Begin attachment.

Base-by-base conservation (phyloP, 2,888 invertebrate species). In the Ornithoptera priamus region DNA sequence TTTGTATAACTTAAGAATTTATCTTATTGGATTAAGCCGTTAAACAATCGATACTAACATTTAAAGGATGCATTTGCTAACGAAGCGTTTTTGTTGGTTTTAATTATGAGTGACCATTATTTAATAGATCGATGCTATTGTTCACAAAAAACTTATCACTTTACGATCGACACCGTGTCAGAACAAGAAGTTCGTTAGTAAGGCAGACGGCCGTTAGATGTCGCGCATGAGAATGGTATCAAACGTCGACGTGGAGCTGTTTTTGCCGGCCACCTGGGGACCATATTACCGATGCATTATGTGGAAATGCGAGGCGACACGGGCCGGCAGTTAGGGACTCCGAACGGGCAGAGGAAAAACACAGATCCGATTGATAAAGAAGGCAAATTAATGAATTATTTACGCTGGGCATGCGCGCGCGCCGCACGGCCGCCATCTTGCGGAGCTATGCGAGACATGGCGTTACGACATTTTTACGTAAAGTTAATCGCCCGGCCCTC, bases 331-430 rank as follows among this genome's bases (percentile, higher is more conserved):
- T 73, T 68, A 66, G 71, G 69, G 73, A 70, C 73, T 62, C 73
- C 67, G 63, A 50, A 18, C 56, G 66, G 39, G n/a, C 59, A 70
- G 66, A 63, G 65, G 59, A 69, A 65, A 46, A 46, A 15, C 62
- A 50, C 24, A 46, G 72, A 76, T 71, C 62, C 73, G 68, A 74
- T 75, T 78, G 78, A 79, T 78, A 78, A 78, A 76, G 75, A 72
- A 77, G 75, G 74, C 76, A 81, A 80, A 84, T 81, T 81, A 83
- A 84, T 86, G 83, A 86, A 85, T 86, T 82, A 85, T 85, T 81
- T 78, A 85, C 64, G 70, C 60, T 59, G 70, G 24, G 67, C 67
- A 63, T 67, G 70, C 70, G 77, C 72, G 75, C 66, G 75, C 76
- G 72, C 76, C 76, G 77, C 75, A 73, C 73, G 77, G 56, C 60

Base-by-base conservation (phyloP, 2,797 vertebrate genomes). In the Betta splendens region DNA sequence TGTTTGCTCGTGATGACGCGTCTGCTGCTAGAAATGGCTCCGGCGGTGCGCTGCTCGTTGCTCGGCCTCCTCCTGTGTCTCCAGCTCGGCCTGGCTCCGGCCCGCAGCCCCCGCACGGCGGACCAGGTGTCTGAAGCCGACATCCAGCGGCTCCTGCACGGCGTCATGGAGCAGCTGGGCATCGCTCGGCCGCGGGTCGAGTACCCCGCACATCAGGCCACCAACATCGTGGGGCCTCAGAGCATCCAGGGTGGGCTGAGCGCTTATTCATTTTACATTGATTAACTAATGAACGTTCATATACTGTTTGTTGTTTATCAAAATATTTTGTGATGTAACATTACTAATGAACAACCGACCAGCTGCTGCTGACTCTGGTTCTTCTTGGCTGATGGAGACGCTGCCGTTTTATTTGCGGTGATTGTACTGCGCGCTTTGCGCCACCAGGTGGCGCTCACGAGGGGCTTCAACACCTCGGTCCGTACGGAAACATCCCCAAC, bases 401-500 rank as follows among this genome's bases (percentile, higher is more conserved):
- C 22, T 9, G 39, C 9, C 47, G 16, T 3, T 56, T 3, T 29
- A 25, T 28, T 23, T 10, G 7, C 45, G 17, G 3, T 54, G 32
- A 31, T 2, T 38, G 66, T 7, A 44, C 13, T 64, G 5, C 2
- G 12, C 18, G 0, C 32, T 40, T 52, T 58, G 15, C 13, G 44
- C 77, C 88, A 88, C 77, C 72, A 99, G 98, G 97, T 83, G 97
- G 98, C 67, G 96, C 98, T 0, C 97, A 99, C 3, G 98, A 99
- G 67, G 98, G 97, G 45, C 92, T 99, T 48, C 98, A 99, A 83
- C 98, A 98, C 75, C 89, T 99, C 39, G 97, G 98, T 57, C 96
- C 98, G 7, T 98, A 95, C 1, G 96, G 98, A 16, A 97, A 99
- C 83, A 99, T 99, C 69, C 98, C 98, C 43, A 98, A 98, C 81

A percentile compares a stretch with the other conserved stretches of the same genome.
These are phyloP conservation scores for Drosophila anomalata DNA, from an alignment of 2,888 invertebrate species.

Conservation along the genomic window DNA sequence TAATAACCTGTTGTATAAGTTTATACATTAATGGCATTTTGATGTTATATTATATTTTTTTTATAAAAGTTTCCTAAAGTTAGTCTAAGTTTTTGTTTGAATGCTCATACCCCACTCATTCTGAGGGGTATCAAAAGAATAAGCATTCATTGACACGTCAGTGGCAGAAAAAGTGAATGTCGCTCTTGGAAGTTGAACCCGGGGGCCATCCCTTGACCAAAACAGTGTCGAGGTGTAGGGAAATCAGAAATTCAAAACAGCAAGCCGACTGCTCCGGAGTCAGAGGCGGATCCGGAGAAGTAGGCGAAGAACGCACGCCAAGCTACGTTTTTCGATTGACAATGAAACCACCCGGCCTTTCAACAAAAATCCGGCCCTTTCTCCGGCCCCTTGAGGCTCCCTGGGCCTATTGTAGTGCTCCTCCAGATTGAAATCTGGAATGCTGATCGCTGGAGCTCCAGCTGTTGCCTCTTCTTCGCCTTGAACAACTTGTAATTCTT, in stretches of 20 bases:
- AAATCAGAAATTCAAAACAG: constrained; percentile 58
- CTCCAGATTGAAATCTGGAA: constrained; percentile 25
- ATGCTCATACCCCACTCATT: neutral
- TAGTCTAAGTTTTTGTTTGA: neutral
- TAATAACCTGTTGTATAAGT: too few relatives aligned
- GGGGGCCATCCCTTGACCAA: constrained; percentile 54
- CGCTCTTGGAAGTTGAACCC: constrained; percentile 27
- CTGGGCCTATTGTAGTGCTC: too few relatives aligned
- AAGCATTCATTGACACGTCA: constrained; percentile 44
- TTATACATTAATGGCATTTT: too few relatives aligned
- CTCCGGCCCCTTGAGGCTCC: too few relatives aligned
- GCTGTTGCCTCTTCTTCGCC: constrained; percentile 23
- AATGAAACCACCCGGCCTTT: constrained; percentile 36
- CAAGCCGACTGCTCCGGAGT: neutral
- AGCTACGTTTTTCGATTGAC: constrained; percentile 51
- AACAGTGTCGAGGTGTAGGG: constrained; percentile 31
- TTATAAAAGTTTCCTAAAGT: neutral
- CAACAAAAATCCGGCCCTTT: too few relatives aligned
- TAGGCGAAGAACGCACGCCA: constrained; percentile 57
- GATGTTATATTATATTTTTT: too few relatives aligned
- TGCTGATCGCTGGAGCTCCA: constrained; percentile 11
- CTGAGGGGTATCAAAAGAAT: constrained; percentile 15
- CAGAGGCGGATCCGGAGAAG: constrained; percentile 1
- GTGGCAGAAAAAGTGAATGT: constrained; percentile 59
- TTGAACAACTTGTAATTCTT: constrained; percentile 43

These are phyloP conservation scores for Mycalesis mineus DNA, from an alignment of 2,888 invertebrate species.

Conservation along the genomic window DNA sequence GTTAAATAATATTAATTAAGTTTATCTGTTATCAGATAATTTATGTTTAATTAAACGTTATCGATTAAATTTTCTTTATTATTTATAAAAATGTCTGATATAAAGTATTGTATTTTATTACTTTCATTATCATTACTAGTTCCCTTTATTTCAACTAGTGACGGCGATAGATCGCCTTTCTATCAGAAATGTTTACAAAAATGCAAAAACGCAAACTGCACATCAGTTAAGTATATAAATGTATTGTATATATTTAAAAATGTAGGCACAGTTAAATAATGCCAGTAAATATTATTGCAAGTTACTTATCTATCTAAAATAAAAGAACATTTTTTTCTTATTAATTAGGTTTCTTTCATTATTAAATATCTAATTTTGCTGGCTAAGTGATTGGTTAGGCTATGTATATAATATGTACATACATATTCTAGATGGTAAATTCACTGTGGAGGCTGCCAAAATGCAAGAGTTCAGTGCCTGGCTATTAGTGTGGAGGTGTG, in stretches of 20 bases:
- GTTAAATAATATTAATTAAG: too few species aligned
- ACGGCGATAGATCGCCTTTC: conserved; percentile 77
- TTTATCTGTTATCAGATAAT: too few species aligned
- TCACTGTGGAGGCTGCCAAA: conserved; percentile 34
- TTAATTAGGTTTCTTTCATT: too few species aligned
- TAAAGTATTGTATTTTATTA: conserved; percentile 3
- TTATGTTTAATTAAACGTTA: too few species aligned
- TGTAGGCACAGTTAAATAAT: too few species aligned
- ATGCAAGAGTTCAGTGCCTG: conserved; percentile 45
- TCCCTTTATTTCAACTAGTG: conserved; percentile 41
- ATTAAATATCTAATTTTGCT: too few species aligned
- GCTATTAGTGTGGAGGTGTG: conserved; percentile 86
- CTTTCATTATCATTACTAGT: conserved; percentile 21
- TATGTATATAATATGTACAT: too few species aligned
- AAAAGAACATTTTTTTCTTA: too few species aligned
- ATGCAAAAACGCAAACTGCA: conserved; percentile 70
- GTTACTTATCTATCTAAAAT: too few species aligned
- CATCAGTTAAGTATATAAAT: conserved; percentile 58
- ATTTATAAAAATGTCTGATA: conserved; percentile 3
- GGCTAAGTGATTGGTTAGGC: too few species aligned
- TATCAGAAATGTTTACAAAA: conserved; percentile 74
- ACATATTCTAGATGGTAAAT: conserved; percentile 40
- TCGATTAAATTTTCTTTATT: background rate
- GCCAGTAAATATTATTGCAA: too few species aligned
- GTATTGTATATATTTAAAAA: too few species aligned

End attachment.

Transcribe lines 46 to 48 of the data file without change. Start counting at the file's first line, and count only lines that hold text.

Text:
- TGCTGATCGCTGGAGCTCCA: constrained; percentile 11
- CTGAGGGGTATCAAAAGAAT: constrained; percentile 15
- CAGAGGCGGATCCGGAGAAG: constrained; percentile 1